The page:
Sports “yips” is a slang term tossed around loosely anytime we see an athlete perform in games nowhere near as proficiently as previously witnessed in practices, or even earlier parts of the season. For example, some professional baseball players have experienced such a high level of anxiety that throwing the ball to first base ends up becoming an almost impossible task, even though they clearly have the arm strength and knowledge how to make this kind of throw. Sports anxiety, or the yips, is easily observed but not so easily beaten, even for high-level athletes — and the yips are precisely the reason why some otherwise gifted athletes never realize their full athletic potential.
Why the yips develop
Precisely why an athlete suddenly experiences the yips is not fully understood, but it’s safe to say that confidence directly correlates with performance. What this means is that athletes who experience the yips would likely simultaneously witness a dip in confidence, prompting the athlete to play below his or her ability. But why do otherwise talented athletes lose their confidence? And why do only a small percentage of athletes who lose their confidence actually come to realize a full-blown case of the yips, often experienced so profoundly that they may have to prematurely retire form the sport?? The answers to these questions are also not fully understood.
Generally speaking, my experience has shown me that athletes who are typically more high-strung and anxious to be more at-risk for developing the yips. Additionally, athletes who see themselves as “perfectionists” may be more at-risk, as their tolerance threshold is very low, and even small mistakes spike their anxiety. Over time, these athletes begin competing with a “play not to lose” mentality, rather than playing to win, resulting in forced play and poor resiliency when things don’t go exactly right. As you might imagine, this kind of mindset only compounds matters, leaving otherwise supremely talented athletes sometimes looking like they have never played the game.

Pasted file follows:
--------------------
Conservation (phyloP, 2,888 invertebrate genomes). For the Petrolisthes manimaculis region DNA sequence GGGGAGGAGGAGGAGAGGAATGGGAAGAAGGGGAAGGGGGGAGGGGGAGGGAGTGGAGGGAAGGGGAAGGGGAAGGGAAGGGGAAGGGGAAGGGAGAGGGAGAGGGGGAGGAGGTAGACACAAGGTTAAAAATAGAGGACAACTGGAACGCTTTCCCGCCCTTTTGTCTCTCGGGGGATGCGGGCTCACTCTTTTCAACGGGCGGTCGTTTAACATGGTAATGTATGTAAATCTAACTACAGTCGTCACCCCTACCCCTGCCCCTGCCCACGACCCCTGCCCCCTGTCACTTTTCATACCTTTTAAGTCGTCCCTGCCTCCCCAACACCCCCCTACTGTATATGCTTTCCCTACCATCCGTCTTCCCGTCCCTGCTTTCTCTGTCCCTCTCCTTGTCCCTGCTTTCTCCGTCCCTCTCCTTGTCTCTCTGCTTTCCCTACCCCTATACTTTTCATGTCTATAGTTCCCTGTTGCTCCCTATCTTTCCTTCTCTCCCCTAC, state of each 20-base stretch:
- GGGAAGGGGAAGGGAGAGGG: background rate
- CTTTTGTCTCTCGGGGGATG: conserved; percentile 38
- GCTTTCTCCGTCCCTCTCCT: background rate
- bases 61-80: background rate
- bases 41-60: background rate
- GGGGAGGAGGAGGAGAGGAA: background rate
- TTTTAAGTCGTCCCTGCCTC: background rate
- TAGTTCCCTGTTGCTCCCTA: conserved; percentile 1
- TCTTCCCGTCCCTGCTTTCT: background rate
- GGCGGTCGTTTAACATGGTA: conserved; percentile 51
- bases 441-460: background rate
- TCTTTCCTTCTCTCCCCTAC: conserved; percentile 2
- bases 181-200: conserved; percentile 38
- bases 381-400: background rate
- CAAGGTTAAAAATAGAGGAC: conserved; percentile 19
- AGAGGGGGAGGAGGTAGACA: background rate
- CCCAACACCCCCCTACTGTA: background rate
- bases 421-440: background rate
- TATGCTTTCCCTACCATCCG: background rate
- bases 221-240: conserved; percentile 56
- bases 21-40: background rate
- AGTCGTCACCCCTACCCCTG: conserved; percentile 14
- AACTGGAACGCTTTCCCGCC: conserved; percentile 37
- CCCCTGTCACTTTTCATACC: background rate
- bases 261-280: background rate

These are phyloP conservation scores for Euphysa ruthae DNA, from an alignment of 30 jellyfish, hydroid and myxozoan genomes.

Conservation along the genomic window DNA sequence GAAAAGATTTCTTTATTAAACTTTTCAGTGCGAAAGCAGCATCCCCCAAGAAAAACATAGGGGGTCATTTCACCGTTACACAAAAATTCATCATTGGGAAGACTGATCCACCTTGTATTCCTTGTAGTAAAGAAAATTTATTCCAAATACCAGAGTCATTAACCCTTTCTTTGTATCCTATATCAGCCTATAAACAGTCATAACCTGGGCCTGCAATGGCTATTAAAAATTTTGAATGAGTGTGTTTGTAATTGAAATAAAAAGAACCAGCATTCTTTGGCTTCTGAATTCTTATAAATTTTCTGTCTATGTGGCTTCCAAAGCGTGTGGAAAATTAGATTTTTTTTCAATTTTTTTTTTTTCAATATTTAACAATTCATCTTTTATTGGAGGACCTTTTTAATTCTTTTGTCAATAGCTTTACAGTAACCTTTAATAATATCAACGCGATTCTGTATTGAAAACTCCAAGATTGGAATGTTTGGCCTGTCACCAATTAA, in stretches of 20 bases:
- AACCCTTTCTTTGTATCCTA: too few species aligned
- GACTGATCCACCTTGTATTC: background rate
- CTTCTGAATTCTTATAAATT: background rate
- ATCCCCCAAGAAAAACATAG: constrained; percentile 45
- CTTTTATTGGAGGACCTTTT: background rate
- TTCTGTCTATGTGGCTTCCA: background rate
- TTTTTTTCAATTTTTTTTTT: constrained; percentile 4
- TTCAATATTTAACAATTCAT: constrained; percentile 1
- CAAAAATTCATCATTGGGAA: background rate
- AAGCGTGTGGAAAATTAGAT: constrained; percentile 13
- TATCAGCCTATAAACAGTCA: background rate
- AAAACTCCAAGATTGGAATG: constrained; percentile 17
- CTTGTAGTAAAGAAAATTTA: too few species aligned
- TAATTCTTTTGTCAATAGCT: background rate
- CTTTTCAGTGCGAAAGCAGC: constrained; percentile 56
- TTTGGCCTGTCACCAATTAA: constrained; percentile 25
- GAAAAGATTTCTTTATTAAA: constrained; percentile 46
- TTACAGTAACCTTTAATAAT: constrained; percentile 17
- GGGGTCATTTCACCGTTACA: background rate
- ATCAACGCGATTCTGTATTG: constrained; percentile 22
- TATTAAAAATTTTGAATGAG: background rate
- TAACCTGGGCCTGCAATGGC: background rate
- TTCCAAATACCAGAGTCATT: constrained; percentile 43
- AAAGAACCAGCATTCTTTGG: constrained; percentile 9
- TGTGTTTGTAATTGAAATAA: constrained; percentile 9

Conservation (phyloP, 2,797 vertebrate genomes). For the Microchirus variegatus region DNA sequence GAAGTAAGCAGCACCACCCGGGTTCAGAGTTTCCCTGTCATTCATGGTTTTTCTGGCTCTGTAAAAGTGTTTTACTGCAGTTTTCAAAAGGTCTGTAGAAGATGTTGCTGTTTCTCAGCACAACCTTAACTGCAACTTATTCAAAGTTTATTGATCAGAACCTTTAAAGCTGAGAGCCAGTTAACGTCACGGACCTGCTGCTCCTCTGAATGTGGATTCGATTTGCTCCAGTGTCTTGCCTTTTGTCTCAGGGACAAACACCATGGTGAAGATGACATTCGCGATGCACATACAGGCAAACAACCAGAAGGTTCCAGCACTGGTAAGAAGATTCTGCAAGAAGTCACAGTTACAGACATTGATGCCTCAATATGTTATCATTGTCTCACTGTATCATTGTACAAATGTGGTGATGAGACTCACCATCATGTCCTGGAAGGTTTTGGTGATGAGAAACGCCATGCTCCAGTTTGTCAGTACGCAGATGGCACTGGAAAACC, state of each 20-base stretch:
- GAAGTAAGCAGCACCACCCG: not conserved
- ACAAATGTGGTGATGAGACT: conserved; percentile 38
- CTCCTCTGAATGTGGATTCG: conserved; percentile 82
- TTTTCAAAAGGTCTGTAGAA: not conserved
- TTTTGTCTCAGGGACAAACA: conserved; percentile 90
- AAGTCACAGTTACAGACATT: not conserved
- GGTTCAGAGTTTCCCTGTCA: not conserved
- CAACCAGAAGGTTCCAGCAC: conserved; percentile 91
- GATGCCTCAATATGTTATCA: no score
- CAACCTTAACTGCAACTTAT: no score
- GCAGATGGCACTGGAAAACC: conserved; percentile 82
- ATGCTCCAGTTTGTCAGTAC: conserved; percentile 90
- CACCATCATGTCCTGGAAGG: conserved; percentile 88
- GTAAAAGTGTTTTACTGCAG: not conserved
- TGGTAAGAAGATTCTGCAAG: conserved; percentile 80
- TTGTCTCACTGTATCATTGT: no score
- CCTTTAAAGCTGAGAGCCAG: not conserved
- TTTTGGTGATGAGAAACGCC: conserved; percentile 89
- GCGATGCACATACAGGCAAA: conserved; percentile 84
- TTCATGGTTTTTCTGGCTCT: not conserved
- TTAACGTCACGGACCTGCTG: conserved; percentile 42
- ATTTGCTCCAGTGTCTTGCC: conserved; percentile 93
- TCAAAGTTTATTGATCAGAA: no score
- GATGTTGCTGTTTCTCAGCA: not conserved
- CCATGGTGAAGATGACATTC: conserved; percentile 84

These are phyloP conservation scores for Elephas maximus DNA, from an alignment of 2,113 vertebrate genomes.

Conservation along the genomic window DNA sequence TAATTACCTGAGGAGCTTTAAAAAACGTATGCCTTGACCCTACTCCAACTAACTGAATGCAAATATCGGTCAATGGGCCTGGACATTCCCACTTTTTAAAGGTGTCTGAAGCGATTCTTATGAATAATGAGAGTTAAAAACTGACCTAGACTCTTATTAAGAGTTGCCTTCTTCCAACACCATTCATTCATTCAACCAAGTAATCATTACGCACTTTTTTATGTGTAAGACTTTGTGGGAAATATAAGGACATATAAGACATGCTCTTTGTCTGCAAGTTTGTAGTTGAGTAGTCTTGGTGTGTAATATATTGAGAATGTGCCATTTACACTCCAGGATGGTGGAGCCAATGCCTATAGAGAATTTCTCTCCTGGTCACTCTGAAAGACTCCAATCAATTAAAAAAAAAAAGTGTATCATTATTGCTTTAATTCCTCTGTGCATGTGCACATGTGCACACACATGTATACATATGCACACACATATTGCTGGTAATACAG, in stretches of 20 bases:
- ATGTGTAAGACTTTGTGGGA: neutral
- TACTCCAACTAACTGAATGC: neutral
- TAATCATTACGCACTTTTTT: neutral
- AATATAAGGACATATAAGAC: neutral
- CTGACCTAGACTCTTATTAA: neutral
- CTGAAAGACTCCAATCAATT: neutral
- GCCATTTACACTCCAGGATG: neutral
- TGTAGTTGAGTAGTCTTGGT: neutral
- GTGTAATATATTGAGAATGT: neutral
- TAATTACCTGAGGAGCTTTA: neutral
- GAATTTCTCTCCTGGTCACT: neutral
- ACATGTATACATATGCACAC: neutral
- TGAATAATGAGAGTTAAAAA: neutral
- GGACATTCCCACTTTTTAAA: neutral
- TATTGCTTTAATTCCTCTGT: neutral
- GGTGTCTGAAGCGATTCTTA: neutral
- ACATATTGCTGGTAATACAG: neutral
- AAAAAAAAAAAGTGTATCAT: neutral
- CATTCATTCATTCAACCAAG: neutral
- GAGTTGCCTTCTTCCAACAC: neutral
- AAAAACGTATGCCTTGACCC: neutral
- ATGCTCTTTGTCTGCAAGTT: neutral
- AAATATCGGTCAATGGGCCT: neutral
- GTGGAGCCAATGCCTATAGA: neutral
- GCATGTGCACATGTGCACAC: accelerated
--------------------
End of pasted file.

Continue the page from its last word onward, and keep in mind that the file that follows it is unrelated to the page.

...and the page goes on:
Tips to help
So what do you know if you or someone you know is developing the yips? The tips below can help you quickly bounce back to playing your best.
- Use mental toughness skills. Engaging in positive self-talk, imagery, and using deep breathing can often be the answer when it comes to minimizing anxiety and maximizing confidence. Learn as much as you can about these skills, and integrate them into your daily routines.
- Take the yips serious. If you feel like your game is slipping and you’re constantly worried about messing up, it’s important to acknowledge your developing feelings and not blow them off. In fact, you might want to consider talking to a professional sport psychologist if one is available in your area.
- Overthink, just play! The yips can become really bad if you think too much and try to become too mechanical with your approach. If you are an athlete who has played a sport over time, the muscle-memory movements are already embedded in your thinking and behaviors, you just need to relax enough to allow them to come out naturally.
- Look for a pill to help. Unfortunately, there isn’t a medication out there that cures the yips, and in some cases psychological drugs only worsen conditions.
- Buy in to the idea there is no help. Remember, just as quickly as you developed the yips you can get rid of the yips. If you have played at a high level before, you can do it again, but it will demand that you learn the skills necessary to relax your mind and body and give you the confidence needed to succeed again.
Having worked with many athletes who have struggled with the yips, it is my professional opinion that athletes are not at all doomed the first time they feel like they are experiencing this level of sport anxiety. I say this as I think that many athletes develop their own self-fulfilling prophecies by falsely believing the first time they fail terribly because of nerves, they will never be a great player again. Ironically, it is this exact thinking that often exacerbates and/or lengthens the amount of time an athlete does experience the yips, making it that much more important to be confident that this condition really can be beat.